Artist: Guy Mees
Venue: Mu.ZEE, Ostend
Exhibition Title: The Weather is Quiet, Cool and Soft
Curated By: Lilou Vidal
Note: The publication associated with this exhibition is available here
Date: November 24, 2018 – March 10, 2019
Full gallery of images, press release and link available after the jump.
Images courtesy of Mu.ZEE, Ostend
The Weather is Quiet, Cool and Soft presents works from different stages in the career of the Belgium artist Guy Mees (1935-2003) to shed light on his intuitive and conceptual approach. The selected works range from early lace pieces generically entitled Lost Space to the films and the photographs of the series of portraits Difference of Levels, never before shown structuralist works from the 1970s, pastel on paper series from the mid-1970s and paper cut-outs from the 1980s. Together, these allow a study of Mees’s practice and his ideas of mutability, fragility, porosity and the expansion of pictorial space into social space. The title of the exhibition (taken from a note by the artist) is a reference to the atmospheric impermanence in Mees’s work and his relativist poetical approach.
As a member of the Nieuwe Vlaamse School, which was close to many artists affiliated with the international ZERO movement that comprised a network from Europe, Japan and North and South America, and shared common interests, such as light, serial structures, motion and monochrome, Guy Mees gained recognition from the international avant-garde in the early 60’s.
However, his non-authoritarian attitude and conceptual approach to deconstruct any form of classification soon led him to take an alternative path where the liberation of systems, structures and media in order to create freedom and openness became both idiosyncratic and tangible.
The series of portraits Difference of Levels, the films and photo series with groups of three people spontaneously placed on different levels of three moveable concrete blocks are reminiscent of works by an amateur. Apart from the six possible positions (123, 132, 213, 231, 312, 321), the series can vary ad infinitum, thus demonstrating the changing nature of a phenomenon and the arbitrary nature of the norm. The subsequent works on paper 1,2,3 use photos from contact prints and place them in a grid, like the notes of a sensitive mathematician.
Apart from the absurdity of the mechanistic endeavours, these films and photos depicting friends and family provide a fascinating portrait of the Belgian avant-garde gravitating around the MTL (Fernand Spillemaeckers) and X-One (Marc Poirier dit Caulier) galleries, in addition to international views such as the 1974 series portraying Nicholas Serota at the Museum of Modern Art in Oxford.
The principle of six positions brought Mees to a new formal exploration of combinations according to a chromatic chart that features lines in six different colours drawn by hand on thin paper (i. e newsprint), which he then organised in columns and grouped in multiples of three. While the overall composition, its automatic nature and repetition of pattern and gesture belong to a mechanical process close to the printing press, the sheets’ character detaches it from these initial references as we move toward a random reading. Slowly the lines begin to reveal a sparse universe of marks of colour on thin paper whose design at times almost mirrors the wall and pierce its interior, thus paving the way for the paper cut-outs Verloren Ruimte (Lost Space).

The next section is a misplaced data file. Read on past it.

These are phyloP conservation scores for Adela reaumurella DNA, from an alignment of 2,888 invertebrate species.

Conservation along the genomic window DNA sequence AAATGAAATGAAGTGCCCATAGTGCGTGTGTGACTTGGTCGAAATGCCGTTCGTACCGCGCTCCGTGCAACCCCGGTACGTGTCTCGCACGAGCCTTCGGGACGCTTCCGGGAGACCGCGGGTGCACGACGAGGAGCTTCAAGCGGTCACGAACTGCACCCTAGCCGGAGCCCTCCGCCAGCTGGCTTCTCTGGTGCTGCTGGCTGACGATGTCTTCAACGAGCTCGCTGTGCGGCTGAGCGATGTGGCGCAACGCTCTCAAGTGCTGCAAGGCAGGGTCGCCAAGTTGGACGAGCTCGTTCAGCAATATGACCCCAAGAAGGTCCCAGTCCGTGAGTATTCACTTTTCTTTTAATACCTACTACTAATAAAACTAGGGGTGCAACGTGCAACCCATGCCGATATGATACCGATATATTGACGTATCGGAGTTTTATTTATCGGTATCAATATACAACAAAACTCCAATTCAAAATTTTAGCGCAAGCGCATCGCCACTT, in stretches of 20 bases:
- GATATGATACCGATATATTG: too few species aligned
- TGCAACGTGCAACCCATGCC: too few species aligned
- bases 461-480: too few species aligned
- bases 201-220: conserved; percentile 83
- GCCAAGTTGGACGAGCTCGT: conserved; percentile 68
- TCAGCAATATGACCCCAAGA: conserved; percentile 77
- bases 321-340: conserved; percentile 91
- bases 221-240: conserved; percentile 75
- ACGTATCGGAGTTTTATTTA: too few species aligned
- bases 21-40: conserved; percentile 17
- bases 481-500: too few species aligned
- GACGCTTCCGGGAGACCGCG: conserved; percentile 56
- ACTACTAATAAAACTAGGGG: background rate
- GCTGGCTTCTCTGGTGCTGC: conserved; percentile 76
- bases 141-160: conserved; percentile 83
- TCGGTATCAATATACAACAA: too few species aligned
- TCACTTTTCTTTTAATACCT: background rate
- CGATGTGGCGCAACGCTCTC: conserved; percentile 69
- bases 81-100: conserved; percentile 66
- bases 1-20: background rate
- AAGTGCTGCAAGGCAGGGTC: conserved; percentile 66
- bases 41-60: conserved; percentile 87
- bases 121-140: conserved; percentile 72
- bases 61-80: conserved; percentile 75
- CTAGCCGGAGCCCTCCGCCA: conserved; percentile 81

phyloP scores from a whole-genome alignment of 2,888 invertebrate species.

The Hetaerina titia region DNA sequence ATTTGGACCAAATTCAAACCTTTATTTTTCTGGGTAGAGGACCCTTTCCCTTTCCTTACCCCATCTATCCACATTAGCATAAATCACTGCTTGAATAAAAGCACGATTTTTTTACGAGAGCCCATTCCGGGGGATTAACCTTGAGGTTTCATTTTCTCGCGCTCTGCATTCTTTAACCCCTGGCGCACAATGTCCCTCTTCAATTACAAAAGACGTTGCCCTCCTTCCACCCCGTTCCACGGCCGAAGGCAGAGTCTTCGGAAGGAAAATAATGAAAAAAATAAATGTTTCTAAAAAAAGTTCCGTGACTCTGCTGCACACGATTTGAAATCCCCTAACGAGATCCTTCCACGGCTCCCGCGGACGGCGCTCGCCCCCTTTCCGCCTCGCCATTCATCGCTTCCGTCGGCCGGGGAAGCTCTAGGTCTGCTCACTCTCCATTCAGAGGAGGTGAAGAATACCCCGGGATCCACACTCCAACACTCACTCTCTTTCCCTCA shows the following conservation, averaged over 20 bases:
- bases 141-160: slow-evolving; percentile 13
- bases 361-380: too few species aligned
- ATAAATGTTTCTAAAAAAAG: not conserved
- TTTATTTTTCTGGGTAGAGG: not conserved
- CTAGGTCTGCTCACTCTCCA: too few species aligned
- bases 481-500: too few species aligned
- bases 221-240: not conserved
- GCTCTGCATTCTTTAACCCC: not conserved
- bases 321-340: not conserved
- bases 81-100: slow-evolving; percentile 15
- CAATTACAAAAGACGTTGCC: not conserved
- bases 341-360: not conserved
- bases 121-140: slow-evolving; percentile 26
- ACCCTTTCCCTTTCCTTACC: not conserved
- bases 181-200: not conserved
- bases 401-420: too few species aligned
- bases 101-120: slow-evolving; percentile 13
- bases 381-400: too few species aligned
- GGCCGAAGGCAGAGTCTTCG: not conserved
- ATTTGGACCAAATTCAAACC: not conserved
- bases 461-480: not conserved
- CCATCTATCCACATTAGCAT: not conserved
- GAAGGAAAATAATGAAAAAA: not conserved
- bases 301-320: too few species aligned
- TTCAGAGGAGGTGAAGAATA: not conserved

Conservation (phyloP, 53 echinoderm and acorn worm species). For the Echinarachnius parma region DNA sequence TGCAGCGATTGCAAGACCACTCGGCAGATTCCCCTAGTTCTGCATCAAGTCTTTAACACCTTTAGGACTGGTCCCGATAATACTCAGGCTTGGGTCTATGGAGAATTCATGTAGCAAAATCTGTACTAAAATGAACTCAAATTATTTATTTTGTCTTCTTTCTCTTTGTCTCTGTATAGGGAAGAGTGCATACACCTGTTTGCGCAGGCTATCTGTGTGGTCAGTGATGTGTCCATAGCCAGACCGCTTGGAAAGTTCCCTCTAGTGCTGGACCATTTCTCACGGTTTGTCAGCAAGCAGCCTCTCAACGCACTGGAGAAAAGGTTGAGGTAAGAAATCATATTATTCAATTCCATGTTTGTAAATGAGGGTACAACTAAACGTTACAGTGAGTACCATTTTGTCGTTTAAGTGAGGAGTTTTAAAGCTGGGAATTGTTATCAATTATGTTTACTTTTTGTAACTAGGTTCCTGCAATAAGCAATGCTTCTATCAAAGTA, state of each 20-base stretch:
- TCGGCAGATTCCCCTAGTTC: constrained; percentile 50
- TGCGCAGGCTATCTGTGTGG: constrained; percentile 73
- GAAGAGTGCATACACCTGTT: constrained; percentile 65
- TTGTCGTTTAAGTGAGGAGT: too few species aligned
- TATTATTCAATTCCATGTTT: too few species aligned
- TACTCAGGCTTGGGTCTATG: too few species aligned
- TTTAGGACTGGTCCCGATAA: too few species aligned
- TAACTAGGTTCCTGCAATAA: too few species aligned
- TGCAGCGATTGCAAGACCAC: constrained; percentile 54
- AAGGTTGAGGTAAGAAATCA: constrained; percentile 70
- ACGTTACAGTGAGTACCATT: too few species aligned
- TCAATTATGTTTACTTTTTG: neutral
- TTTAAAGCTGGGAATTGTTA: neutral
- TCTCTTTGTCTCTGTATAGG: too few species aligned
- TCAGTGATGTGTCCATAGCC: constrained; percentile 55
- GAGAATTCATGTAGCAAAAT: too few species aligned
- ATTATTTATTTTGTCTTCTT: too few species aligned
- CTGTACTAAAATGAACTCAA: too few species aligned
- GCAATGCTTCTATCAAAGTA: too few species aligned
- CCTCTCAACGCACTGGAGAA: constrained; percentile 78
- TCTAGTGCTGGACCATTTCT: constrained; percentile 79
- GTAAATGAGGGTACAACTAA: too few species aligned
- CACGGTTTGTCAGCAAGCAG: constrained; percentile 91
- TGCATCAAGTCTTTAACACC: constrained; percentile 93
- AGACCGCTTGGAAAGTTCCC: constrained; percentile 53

With regard to the system of exchanges, it is interesting to note that Guy Mees and André Cadere were represented at the same time by Fernand Spillemaeckers, who founded the Belgian conceptual art gallery MTL in 1970. The mistake that was methodically introduced by Cadere in his Round Bar of Wood works and the system of notation in grids that became more and more unpredictable with Mees coincided—did they share a common desire to introduce errors in the thinking of both organized systems of objects and the system of society?
The works from the series Verloren Ruimte (Lost Space) emphasize the notion of a deconstructed frame, because here the space of the image itself is ruptured and reveals the inbetweenness of gaps and remainders. Whether it’s the white faux monochromes made from industrial lace of the early 1960s that mix minimalist forms with sensual if not erotic textures and expose a varied interior space or the more volatile shapes of cut-outs pinned to the wall from the 1980s whose fragmentary colours sculpt the forms and voids of the architecture and transform the space into an image, the Verloren Ruimte represent the beginning and culmination of conceptual and poetic reasoning in Guy Mees’s work. They are “filled with that of which he is its outcome, filled with its loss.”(Dirk Pültau).
This exhibition at Mu.ZEE is an extension of the exhibition from the show at Kunsthalle Wien (31 January – 9 April 2018) and pays special attention to additional archival materials from his estate, and will include a new selection of works from a different period. It will provide further insight into the mind of an artist who, during his entire lifetime, rejected any analytical discourse about his work in favour of its perceptive experience.
The exhibition is accompanied by a publication tracing the artist’s path and following his gaze through a tactile and archival approach to his works. It includes unknown archival material from Guy Mees’s estate, such as early photographs, slides, texts and notes and other documents.
The publication is edited by Lilou Vidal and published by Sternberg Press
Curator: Lilou Vidal
The exhibition and the publication are a co-production between Mu.ZEE, Ostend and Kunsthalle Wien.